In the early years of the journal, the international co-authorship —compared with data presented by Stenberg (2013)— was higher than the world average. 6 In a three-year period 1993–1995, international co-authorship in Antarctic Science was 23 %, nearly the double of international co-authorship, which was 12 %. Nonetheless, the growth rate of international co-authorship in the journal was more moderate. In the three-year period 2008–2010, international co-authorship in the journal was 36 % (56 % increase), while worldwide international co-authorship increased to 20 % (67 % increase) (Stenberg, 2013: 18).

The same comparison exercise was carried out in the more specific field of science and technology, with data produced by the OECD. The OECD data also reveal a decline in single authorship and increase in international co-authorship from 6,6 % (1982–87) to 13,7 % (1992–97) and again to 20,7 % (2002–2007). On the other hand, domestic co-authorship remained relatively stable 72 % (1982–87); 72.4 % (1992–97); 70.6 % (2002–2007) (OECD, 2009).

Table 1 lists, in descending order, the main countries to participate in Antarctic Science. Between 1989 and 2014, 44 different countries published articles in the journal, but we worked only with those who had at least 26 participations in that period, resulting in an average of one per year. Nineteen countries fulfilled this requirement.

Obs. 1: In brackets, the international output score in Science and Technology by the World Bank, data from 2011.

Obs.2: The total of column 2 (1,862) and that of column 5 (939) do not refer to the total of articles produced, but to participations of each country, since the methodology used was whole count, which leads to overlapping results.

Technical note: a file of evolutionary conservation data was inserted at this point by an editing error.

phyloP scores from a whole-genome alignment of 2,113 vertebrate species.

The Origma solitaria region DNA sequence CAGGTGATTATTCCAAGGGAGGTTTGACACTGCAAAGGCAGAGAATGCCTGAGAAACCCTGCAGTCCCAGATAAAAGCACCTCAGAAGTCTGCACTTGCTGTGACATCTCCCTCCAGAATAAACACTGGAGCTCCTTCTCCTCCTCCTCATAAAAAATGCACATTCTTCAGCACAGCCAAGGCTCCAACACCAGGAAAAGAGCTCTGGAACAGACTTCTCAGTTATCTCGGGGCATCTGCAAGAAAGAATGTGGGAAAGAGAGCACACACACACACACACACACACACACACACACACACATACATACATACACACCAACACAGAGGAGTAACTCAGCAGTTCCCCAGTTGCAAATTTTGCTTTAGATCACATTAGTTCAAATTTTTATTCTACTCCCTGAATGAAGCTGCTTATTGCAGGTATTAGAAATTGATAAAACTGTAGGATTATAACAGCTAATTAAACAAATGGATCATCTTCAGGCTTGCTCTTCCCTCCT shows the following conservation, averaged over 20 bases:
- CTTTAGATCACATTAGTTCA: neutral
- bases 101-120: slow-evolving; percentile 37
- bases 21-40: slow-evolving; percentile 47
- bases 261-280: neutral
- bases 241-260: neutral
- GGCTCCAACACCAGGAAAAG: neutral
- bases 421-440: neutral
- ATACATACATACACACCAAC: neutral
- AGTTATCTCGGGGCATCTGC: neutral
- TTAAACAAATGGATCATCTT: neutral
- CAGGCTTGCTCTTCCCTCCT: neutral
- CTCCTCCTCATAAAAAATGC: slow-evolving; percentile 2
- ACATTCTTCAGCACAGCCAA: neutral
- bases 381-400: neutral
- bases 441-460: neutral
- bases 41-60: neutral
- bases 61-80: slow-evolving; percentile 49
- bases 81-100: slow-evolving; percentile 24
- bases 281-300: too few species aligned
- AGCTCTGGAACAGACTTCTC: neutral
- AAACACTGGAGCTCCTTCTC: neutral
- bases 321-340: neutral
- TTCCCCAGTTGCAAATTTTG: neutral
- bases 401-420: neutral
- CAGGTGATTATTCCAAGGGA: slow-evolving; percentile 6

Obs.3: In the case of individual articles and domestic co-authorship, the figures correspond to the number of articles.

Among the 19 listed producers, 11 of the 12 original signatories of the Antarctic Treaty are included, except for Norway, who with only 14 participations ranked 17th in the journal. Due to its status as an original member of the ATS, Norway was included in some subsequent analysis, although it did not fulfill the condition of 26 participations. The international co-authorship of these 19 countries corresponds to 50.4 %, which confirms Antarctic science as being cooperative, since the OECD average of international co-authorship is 21.9 % (OECD, 2009).

Figure 2 shows that fifteen countries have a higher international co-authorship than domestic co-authorship, demonstrating the importance of ISCA in the output / production of Antarctic science. The exceptions are: United Kingdom, Argentina, South Africa and Brazil, three of which are emerging economies, which may interfere with their ability to establish cooperative relationships.

Obs.1: The international co-authoring numbers for Argentina and South Africa are relative only to the year 2007. Possibly, this figure would be a little higher with the inclusion of later years.

Obs.2: Data from Argentina and South Africa are not from the OECD, but from: on: 9/14/2015.